In NSW, Contracts for the sale of land are not subject to finance, unlike contracts in Queensland and Victoria which contain a finance condition. Contracts in NSW are unconditional as to finance either immediately on exchange of contracts or on the expiry or waiver of the cooling off period.

As a result, if a purchaser enters into a Contract in NSW without unconditional finance approval, and they are unable to secure finance to complete the contract, then they will be liable for damages for breach of contract.

In a recent decision, the purchaser was able to transfer that liability to their solicitor.

The decision is Lemongrove Services Pty Ltd trading as Reimer Winter Williamson Lawyers and Anor v Rilroll Pty Ltd and Ors [2019] NSWCA 174 (17 July 2019) a decision of the Court of Appeal Supreme Court NSW (Payne JA, Bell P and Simpson AJA agreeing).

The Facts

The contract was for the purchase of land and a café business conducted on that land at Huntley’s Cove. The purchaser was Riroll Pty Ltd as trustee of the Hanshaw self-managed superannuation fund. The solicitor acting for the purchaser was Mr Brischetto of Reimer Winter Williamson Lawyers.

Before they signed the contract, the Hanshaws instructed their solicitor to ask that the contract be made ‘subject to finance’. The purchaser’s solicitor submitted a special condition to the vendor’s solicitors to make the contract ‘conditional upon the purchaser obtaining finance to enable the purchase of the property/business on terms which are reasonably satisfactory’ on 19 November 2014.

The vendor’s solicitor replied on 20 November 2014 that the vendor did not agree to make the contract ‘subject to finance’.

On 27 November 2014, the Hanshaws met with their solicitor and signed the contract. The two issues litigated in the appeal revolved arose from this meeting:

  1. Did Mr Brischetto tell the Hanshaws at that meeting that the vendors had refused to include a ‘subject to finance’ clause in the sale contracts? and

 

  1. Would the Hanshaws have refused to exchange contracts had they been told that the vendors had refused to include a ‘subject to finance’ clause?

Contracts were subsequently exchanged. Despite two valuations being obtained by the bank chosen by the Hanshaws to finance the purchase, the valuations were considerably less than expected and they elected to abandon the purchase.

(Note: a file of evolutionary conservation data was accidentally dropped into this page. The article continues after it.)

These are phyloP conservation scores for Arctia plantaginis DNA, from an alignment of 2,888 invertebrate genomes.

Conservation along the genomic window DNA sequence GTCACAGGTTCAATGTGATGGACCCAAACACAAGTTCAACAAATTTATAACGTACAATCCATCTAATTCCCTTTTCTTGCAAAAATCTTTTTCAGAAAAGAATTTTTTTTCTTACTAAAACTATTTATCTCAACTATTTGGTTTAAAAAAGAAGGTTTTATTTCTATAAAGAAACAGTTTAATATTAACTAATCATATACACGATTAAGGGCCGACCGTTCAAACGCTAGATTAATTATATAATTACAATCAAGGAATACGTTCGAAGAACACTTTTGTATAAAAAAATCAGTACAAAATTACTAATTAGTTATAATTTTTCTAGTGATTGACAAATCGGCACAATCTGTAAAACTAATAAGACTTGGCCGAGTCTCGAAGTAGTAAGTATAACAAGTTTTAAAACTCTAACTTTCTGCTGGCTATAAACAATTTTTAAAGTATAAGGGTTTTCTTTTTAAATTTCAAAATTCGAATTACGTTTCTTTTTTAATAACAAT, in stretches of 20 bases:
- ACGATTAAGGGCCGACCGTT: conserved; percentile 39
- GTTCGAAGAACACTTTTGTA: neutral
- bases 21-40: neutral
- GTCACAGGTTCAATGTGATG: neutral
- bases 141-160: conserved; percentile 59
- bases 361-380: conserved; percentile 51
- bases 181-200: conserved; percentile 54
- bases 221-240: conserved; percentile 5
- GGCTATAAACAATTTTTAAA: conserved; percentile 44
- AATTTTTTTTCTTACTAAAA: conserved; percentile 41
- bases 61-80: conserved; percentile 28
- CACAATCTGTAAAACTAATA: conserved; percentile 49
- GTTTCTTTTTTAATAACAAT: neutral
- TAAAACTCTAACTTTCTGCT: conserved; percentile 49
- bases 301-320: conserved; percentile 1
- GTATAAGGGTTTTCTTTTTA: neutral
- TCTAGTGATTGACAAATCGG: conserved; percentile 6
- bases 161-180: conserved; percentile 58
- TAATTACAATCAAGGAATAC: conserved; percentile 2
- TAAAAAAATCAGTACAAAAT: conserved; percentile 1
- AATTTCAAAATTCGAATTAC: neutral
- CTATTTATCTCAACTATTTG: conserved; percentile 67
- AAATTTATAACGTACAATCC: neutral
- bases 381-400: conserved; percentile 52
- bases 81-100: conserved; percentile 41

Subsequently, the Hanshaws were sued by the vendors for breach of contract and agreed to pay damages which were agreed at $272,559.65.

The primary judge found in favour of the Handshaws by answering “no” to question 1 and “yes” to question 2.

The solicitor’s retainer and duty of care

The appeal was primarily a challenge to the factual findings that Mr Brischetto had not told the Hanshaws that the ‘subject to finance’ clause had been rejected by the vendors, and that had they known of this, the Henshaws would not have entered into the contracts.

The Court of Appeal rejected these challenges, and found that the primary judge’s findings were not ‘glaringly improbable’ nor ‘contrary to compelling inferences’. The Court dismissed the appeal with costs.

Significantly for our purposes, the Court of Appeal approved this description of the solicitor’s retainer and duty of care:

if there is a finding that the Second Appellant [the solicitor] failed to inform the Respondents [the Hanshaws] of the rejection of the “subject to finance” clause by the Plaintiffs, this constituted:

a. a breach of the implied term of the retainer to exercise due care and skill in the performance of the retainer, and

b. a breach of the duty of care owed to the respondents by the Appellants in accordance with section 5B of the Civil Liability Act 2002 (NSW).”

What should the solicitor have done?

The recollections of the parties of the meeting of 27 November 2014 differed, and solicitor’s file notes were unclear.

What was missing was an email or letter to the clients in which the solicitor advised of the rejection of the finance condition, and an email from the clients authorising the solicitor to proceed with an exchange of contracts despite not having a finance approval in place.

Is this decision of limited application or does this decision impose a general duty on solicitors concerning finance for a property purchase?

These are the factors that need to be considered:

  • The contract in this case was for the purchase of a commercial property on which a café business was conducted. As such, it differs from a residential property purchase, for these reasons:
  1. Commercial property valuations can vary a great deal, depending upon the status of a tenancy;
  2. No cooling off period is applicable to a commercial property purchase;
  3. The purchasers are usually business people or investors, not home owners, and are usually more sophisticated when it comes to finance.

 

  • In this case, the purchaser instructed its solicitor to include a ‘subject to finance’ clause in the contract. The solicitor made the request, but did not (adequately) advise his clients that the request had been refused.
  • The purchaser’s bank was taking time to process the finance application. It might be some time before a loan approval might issue. There was a sense of urgency because the vendor was pressing for an exchange of contracts.

 

  • There is a specific warning on page 6 of the Standard Form Contract for the sale of land in NSW about finance:

A purchaser should be satisfied that finance will be available at the time of completing the purchase.

The conclusion is that this decision is limited to the specific facts, namely, the solicitor’s failure to (adequately) advise of the refusal by the vendor’s solicitor to include a ‘subject to finance’ condition in the Contract.

The decision does not impose a general duty on solicitors to warn purchasers that the Contract is not ‘subject to finance’ before exchanging contracts, apart from the specific warning in the Contract.